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Virtual Tour
  • 1813
    The central "round building" appears in Joseph Ramée plans for the new Union campus on Nistiquana Hill outside of Schenectady.
  • 1858
    Forty-five years after the first building goes up on the new campus construction begins on Alumni or Graduates' Hall, the early name for the Nott Memorial.
  • 1869
    Following the Civil War students stage a mock burial of the trustees for their failure to continue construction.
  • 1879
    Construction is officially completed, although the hall has no heating system and no plumbing facilities.
  • 1902
    Andrew Carnegie pledges $40,000 to renovate the building.
  • 1904
    One the centennial of Eliphalet Nott's inauguration as Union's president, the College dedicates the building in his honor. For nearly 60 years the building is the College library.
  • 1962-63
    Schaffer Library opens and the theater and College Bookstore move into the Nott Memorial.
  • 1993
    Work begins on the restoration of the Nott Memorial.
  • 1995
    The Nott Memorial, fully restored, is dedicated on February 25, 1995—the 200th anniversary of the founding of the College.
ADDITIONAL INFORMATION

Mandeville Gallery, Wikoff Student Gallery
Exhibitions are held in the Nott Memorial and are free and open to the public

Wikipedia
The history of the Nott from Wikipedia, the free encyclopedia

Public hours of operation:
10 a.m. - 6 p.m. daily, year round. Closed January 1, July 4, Thanksgiving and the following Friday, and December 24 and 25.

The Nott Memorial

The Nott Memorial


The sixteen-sided Nott Memorial, one of America's most dramatic Victorian buildings, is the centerpiece of the Union campus. The building is dedicated to Eliphalet Nott, president of Union College and major leader of American education, whose many innovations included a scientific curriculum and the first introduction of engineering at a liberal arts college.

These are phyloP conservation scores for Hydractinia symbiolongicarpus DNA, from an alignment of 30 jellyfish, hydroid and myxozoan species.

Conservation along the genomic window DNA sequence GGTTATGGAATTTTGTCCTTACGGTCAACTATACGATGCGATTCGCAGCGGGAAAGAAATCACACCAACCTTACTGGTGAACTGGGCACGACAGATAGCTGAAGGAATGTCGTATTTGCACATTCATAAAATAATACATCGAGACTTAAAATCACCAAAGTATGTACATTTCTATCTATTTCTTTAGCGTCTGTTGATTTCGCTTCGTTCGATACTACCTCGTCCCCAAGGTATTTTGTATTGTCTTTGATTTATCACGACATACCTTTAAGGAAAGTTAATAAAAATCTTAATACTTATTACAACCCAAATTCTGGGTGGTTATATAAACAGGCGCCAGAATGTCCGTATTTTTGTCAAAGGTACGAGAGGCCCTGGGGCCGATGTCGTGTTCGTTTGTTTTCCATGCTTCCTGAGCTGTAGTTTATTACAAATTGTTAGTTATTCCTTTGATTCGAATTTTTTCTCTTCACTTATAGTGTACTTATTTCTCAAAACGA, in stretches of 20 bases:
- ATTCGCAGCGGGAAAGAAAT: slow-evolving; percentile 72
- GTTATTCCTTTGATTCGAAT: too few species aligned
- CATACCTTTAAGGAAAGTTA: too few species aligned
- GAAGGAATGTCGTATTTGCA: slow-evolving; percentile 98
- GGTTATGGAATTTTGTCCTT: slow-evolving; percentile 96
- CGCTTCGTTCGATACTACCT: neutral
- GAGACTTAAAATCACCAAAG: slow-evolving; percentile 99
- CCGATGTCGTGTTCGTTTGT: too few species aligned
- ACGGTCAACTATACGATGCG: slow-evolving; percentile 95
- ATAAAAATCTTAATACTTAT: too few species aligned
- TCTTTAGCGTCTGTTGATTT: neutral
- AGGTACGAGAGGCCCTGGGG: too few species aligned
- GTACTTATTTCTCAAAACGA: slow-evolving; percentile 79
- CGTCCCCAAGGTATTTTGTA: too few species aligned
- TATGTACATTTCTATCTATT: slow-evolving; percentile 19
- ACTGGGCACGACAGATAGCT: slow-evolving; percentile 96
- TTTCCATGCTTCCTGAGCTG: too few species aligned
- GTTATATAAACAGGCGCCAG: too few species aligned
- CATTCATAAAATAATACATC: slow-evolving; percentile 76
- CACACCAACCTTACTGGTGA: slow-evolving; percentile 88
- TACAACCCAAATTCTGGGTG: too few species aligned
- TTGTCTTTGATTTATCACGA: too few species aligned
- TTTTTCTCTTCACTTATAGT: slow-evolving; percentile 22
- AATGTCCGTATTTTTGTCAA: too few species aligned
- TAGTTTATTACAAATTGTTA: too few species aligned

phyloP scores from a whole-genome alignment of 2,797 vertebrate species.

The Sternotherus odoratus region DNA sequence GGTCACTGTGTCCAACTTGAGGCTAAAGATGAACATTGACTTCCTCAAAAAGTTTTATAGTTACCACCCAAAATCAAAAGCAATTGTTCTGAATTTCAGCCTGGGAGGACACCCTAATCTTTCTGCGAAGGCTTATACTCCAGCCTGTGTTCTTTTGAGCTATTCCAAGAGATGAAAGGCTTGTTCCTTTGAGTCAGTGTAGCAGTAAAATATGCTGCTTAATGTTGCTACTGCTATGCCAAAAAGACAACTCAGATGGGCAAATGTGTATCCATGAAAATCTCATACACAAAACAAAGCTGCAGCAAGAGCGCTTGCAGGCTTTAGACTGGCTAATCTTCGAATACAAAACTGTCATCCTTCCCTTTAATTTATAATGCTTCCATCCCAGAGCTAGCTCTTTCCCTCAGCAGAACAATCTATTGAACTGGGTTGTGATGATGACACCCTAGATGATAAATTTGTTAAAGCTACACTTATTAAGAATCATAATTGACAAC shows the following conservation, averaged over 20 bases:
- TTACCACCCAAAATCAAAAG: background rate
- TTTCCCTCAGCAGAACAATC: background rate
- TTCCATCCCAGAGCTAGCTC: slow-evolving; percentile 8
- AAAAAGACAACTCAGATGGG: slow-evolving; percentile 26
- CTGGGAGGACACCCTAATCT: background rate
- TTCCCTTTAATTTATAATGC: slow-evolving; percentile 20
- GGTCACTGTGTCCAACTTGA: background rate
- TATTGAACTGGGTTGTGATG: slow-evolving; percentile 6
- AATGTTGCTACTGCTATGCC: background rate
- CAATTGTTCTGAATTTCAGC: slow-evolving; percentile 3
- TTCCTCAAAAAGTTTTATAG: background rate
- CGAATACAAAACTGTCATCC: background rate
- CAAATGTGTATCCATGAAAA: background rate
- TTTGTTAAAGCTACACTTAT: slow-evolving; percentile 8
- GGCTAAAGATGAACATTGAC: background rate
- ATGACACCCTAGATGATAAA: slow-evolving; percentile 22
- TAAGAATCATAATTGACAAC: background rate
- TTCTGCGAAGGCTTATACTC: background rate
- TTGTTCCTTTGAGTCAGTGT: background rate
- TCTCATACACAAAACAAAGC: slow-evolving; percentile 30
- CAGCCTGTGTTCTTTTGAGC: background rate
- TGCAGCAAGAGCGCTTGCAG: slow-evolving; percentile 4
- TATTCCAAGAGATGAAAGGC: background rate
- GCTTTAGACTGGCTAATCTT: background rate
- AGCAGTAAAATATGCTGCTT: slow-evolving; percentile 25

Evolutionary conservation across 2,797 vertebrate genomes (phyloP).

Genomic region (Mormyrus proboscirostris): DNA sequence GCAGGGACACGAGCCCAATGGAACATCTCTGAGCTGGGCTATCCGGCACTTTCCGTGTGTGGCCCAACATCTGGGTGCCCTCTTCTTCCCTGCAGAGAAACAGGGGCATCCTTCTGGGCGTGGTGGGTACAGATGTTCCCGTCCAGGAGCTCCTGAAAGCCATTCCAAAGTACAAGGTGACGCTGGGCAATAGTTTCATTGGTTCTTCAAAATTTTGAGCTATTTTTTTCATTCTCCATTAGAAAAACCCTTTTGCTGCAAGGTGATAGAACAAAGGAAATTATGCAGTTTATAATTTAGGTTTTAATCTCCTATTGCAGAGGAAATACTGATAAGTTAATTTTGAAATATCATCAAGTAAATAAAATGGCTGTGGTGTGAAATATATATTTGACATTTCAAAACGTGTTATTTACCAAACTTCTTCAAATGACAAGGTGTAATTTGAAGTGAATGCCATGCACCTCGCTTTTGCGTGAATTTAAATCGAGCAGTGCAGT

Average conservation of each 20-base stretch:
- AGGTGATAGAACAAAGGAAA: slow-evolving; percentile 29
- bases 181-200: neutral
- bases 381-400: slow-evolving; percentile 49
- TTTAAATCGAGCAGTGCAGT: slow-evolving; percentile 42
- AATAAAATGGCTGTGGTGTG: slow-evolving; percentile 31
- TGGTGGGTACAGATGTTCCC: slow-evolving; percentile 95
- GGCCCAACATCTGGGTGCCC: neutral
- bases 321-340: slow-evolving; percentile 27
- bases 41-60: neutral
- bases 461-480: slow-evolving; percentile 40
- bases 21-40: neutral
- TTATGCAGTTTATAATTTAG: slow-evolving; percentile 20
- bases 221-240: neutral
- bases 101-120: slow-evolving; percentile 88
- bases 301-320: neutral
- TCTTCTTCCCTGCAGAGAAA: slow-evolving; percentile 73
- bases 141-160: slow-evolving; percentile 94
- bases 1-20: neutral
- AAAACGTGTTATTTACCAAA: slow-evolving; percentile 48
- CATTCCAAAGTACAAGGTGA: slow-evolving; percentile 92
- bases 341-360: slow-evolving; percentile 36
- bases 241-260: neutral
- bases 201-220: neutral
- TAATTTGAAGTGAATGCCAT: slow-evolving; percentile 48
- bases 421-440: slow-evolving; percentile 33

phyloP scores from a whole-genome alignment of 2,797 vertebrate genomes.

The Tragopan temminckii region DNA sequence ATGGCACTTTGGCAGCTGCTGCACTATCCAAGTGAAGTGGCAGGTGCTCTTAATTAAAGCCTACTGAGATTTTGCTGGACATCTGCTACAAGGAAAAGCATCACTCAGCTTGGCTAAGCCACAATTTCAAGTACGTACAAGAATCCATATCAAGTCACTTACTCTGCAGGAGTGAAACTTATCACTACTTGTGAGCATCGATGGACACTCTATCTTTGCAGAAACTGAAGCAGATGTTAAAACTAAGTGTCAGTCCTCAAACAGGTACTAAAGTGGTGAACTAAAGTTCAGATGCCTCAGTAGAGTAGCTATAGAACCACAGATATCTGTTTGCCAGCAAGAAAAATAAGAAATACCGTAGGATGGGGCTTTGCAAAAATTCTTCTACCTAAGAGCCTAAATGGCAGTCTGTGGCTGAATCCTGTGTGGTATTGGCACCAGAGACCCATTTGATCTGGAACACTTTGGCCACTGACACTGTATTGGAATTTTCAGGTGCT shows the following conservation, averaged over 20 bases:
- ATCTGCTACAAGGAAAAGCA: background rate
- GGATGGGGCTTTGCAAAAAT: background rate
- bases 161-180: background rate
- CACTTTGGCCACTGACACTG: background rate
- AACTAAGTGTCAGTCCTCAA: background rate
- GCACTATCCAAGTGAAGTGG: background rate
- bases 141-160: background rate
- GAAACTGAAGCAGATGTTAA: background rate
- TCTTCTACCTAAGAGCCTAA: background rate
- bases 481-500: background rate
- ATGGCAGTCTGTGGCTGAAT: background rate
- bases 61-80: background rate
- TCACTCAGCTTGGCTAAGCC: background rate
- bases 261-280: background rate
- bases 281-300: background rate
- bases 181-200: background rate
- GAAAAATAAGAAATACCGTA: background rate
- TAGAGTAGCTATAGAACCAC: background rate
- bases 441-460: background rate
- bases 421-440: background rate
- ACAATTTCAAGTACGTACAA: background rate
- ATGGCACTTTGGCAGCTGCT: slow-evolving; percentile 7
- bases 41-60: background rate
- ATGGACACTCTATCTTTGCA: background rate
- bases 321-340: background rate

Union College Campus

"There is nothing like it anywhere else in the world."

David McCullough,
Pulitzer-Prize winning historian

The Nott Memorial was conceived by President Nott in consultation with the French architect Joseph Ramée, who created the master plan for Union's campus. His plan included a circular building originally envisioned as an alumni hall. Construction finally began on the building in 1858, based on designs by Edward Tuckerman Potter, grandson of President Nott.

The Nott Memorial is 89 feet in diameter and capped with a ribbed dome. The dome is sprinkled with 709 small colored glass windows, or "illuminators." Girding the lower portion of the dome is a band of red slates bearing a modified inscription from the Talmud. In its simplest translation, the phrase says, "the day is short, the work is great, the reward is much, the Master is urgent.'

The Nott underwent extensive renovation from 1993-1995 in time for the College's 1995 bicentennial celebration. Improved climate control, audio systems, an elevator and better accessibility helped turn it into a magnificent space for conferences, lectures, exhibitions, and study.  Today, the Nott Memorial is a national historic landmark and a beloved symbol for Union College.